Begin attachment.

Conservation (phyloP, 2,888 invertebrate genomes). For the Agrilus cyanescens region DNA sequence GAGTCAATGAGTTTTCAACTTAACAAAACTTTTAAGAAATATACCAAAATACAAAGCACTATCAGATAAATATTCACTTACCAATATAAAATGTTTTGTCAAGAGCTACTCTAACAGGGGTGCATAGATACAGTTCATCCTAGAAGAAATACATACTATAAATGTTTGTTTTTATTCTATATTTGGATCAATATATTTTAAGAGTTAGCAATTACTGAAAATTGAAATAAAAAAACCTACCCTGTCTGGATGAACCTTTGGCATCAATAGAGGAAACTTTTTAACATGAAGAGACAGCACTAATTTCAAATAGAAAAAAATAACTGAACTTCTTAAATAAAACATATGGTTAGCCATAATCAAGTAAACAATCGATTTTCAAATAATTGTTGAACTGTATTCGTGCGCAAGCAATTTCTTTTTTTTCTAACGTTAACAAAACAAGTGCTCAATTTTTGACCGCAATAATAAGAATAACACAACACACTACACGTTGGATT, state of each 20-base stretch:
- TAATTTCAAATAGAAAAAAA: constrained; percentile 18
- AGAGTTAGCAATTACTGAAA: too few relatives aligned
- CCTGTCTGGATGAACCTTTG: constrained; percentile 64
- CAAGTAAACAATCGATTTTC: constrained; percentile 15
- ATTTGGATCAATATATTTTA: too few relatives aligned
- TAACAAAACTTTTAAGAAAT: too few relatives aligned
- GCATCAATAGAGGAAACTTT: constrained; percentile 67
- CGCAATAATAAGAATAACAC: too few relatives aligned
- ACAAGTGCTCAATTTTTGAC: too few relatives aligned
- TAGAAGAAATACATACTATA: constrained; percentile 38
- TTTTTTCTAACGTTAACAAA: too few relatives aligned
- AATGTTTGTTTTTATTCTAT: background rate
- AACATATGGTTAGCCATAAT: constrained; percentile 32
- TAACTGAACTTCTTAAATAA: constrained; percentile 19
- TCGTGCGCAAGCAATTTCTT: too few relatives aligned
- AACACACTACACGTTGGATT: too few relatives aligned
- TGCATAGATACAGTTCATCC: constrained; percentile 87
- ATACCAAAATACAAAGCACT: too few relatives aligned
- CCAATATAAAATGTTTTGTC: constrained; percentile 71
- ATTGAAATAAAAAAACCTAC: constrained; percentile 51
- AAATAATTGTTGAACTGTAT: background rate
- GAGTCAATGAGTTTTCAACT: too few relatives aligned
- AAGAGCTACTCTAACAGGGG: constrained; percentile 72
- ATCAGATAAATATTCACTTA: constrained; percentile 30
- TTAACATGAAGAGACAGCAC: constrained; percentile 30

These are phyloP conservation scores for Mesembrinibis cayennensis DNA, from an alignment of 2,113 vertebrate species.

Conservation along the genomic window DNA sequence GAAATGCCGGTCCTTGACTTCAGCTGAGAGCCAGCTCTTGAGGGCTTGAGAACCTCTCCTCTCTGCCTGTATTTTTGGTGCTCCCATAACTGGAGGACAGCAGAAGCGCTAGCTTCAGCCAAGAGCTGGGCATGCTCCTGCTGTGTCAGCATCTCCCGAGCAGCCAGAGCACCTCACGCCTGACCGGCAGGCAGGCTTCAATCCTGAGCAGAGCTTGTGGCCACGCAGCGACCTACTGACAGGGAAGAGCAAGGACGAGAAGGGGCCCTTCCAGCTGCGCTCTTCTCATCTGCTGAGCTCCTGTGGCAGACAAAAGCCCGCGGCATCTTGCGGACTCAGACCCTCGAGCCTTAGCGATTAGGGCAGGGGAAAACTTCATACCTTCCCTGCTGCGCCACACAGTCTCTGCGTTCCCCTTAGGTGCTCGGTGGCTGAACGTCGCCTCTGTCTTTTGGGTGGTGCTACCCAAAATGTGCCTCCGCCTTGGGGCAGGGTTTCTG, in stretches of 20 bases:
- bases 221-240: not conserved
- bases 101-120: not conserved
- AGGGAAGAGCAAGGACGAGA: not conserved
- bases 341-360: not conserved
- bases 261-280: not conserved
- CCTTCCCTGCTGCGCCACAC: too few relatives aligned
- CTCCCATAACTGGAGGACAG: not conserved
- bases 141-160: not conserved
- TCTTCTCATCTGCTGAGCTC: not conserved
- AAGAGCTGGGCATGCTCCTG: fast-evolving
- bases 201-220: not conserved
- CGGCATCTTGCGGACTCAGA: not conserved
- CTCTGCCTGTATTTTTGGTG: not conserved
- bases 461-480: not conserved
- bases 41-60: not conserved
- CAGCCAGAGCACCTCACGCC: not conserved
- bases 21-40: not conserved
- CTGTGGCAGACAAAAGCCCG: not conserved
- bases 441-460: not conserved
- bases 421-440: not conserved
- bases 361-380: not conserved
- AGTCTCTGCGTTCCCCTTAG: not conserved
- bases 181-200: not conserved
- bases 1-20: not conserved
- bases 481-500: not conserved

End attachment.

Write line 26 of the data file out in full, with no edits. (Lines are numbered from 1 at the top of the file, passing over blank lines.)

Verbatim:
- TTAACATGAAGAGACAGCAC: constrained; percentile 30